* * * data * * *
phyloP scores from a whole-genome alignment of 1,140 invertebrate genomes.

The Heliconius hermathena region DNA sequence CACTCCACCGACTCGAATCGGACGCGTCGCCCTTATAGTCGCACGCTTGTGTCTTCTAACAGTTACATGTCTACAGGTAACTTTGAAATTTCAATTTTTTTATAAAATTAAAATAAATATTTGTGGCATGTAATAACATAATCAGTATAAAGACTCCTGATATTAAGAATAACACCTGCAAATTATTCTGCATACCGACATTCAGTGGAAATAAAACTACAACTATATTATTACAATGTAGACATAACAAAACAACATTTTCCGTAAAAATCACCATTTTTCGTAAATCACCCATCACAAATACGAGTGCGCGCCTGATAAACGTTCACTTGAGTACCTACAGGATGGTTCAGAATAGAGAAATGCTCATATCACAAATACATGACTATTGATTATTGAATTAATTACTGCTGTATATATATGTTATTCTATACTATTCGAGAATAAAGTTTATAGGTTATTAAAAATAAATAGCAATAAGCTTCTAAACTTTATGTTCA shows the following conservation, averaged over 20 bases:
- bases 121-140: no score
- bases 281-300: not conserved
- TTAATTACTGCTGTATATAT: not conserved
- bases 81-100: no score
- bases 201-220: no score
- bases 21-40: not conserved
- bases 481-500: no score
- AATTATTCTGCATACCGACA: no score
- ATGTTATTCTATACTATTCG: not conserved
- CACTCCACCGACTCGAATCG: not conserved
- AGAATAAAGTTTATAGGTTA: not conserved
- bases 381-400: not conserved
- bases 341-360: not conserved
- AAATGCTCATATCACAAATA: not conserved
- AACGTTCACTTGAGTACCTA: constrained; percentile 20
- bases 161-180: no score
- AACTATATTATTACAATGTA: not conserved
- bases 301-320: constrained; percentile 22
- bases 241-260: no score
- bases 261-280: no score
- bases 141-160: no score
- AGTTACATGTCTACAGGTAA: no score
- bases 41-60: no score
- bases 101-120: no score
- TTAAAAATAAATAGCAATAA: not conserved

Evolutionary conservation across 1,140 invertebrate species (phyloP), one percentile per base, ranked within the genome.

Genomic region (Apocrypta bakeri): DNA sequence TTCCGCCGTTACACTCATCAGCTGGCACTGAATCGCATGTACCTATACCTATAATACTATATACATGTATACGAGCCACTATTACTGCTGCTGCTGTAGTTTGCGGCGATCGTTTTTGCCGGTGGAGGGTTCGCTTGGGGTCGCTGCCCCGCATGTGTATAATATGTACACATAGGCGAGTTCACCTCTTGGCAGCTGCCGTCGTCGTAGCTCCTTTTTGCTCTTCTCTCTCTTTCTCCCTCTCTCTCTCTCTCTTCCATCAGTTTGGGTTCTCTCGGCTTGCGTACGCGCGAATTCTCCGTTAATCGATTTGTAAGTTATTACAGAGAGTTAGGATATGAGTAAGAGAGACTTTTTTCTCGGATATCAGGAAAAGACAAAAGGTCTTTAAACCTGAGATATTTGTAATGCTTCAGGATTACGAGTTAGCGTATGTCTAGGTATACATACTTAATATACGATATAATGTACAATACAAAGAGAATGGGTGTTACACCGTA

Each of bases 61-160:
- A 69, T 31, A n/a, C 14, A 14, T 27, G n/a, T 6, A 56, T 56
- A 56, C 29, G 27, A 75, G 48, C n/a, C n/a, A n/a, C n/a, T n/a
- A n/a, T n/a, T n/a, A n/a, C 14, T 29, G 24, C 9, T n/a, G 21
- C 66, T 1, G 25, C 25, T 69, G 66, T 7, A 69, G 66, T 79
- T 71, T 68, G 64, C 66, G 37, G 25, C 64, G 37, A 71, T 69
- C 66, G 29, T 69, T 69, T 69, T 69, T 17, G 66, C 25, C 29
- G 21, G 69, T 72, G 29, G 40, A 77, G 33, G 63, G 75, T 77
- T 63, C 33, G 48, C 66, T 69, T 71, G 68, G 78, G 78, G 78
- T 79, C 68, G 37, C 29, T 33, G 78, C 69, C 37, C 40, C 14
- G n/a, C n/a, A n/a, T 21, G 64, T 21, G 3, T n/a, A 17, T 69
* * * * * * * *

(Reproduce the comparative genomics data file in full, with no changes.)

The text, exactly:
phyloP scores from a whole-genome alignment of 1,140 invertebrate genomes.

The Heliconius hermathena region DNA sequence CACTCCACCGACTCGAATCGGACGCGTCGCCCTTATAGTCGCACGCTTGTGTCTTCTAACAGTTACATGTCTACAGGTAACTTTGAAATTTCAATTTTTTTATAAAATTAAAATAAATATTTGTGGCATGTAATAACATAATCAGTATAAAGACTCCTGATATTAAGAATAACACCTGCAAATTATTCTGCATACCGACATTCAGTGGAAATAAAACTACAACTATATTATTACAATGTAGACATAACAAAACAACATTTTCCGTAAAAATCACCATTTTTCGTAAATCACCCATCACAAATACGAGTGCGCGCCTGATAAACGTTCACTTGAGTACCTACAGGATGGTTCAGAATAGAGAAATGCTCATATCACAAATACATGACTATTGATTATTGAATTAATTACTGCTGTATATATATGTTATTCTATACTATTCGAGAATAAAGTTTATAGGTTATTAAAAATAAATAGCAATAAGCTTCTAAACTTTATGTTCA shows the following conservation, averaged over 20 bases:
- bases 121-140: no score
- bases 281-300: not conserved
- TTAATTACTGCTGTATATAT: not conserved
- bases 81-100: no score
- bases 201-220: no score
- bases 21-40: not conserved
- bases 481-500: no score
- AATTATTCTGCATACCGACA: no score
- ATGTTATTCTATACTATTCG: not conserved
- CACTCCACCGACTCGAATCG: not conserved
- AGAATAAAGTTTATAGGTTA: not conserved
- bases 381-400: not conserved
- bases 341-360: not conserved
- AAATGCTCATATCACAAATA: not conserved
- AACGTTCACTTGAGTACCTA: constrained; percentile 20
- bases 161-180: no score
- AACTATATTATTACAATGTA: not conserved
- bases 301-320: constrained; percentile 22
- bases 241-260: no score
- bases 261-280: no score
- bases 141-160: no score
- AGTTACATGTCTACAGGTAA: no score
- bases 41-60: no score
- bases 101-120: no score
- TTAAAAATAAATAGCAATAA: not conserved

Evolutionary conservation across 1,140 invertebrate species (phyloP), one percentile per base, ranked within the genome.

Genomic region (Apocrypta bakeri): DNA sequence TTCCGCCGTTACACTCATCAGCTGGCACTGAATCGCATGTACCTATACCTATAATACTATATACATGTATACGAGCCACTATTACTGCTGCTGCTGTAGTTTGCGGCGATCGTTTTTGCCGGTGGAGGGTTCGCTTGGGGTCGCTGCCCCGCATGTGTATAATATGTACACATAGGCGAGTTCACCTCTTGGCAGCTGCCGTCGTCGTAGCTCCTTTTTGCTCTTCTCTCTCTTTCTCCCTCTCTCTCTCTCTCTTCCATCAGTTTGGGTTCTCTCGGCTTGCGTACGCGCGAATTCTCCGTTAATCGATTTGTAAGTTATTACAGAGAGTTAGGATATGAGTAAGAGAGACTTTTTTCTCGGATATCAGGAAAAGACAAAAGGTCTTTAAACCTGAGATATTTGTAATGCTTCAGGATTACGAGTTAGCGTATGTCTAGGTATACATACTTAATATACGATATAATGTACAATACAAAGAGAATGGGTGTTACACCGTA

Each of bases 61-160:
- A 69, T 31, A n/a, C 14, A 14, T 27, G n/a, T 6, A 56, T 56
- A 56, C 29, G 27, A 75, G 48, C n/a, C n/a, A n/a, C n/a, T n/a
- A n/a, T n/a, T n/a, A n/a, C 14, T 29, G 24, C 9, T n/a, G 21
- C 66, T 1, G 25, C 25, T 69, G 66, T 7, A 69, G 66, T 79
- T 71, T 68, G 64, C 66, G 37, G 25, C 64, G 37, A 71, T 69
- C 66, G 29, T 69, T 69, T 69, T 69, T 17, G 66, C 25, C 29
- G 21, G 69, T 72, G 29, G 40, A 77, G 33, G 63, G 75, T 77
- T 63, C 33, G 48, C 66, T 69, T 71, G 68, G 78, G 78, G 78
- T 79, C 68, G 37, C 29, T 33, G 78, C 69, C 37, C 40, C 14
- G n/a, C n/a, A n/a, T 21, G 64, T 21, G 3, T n/a, A 17, T 69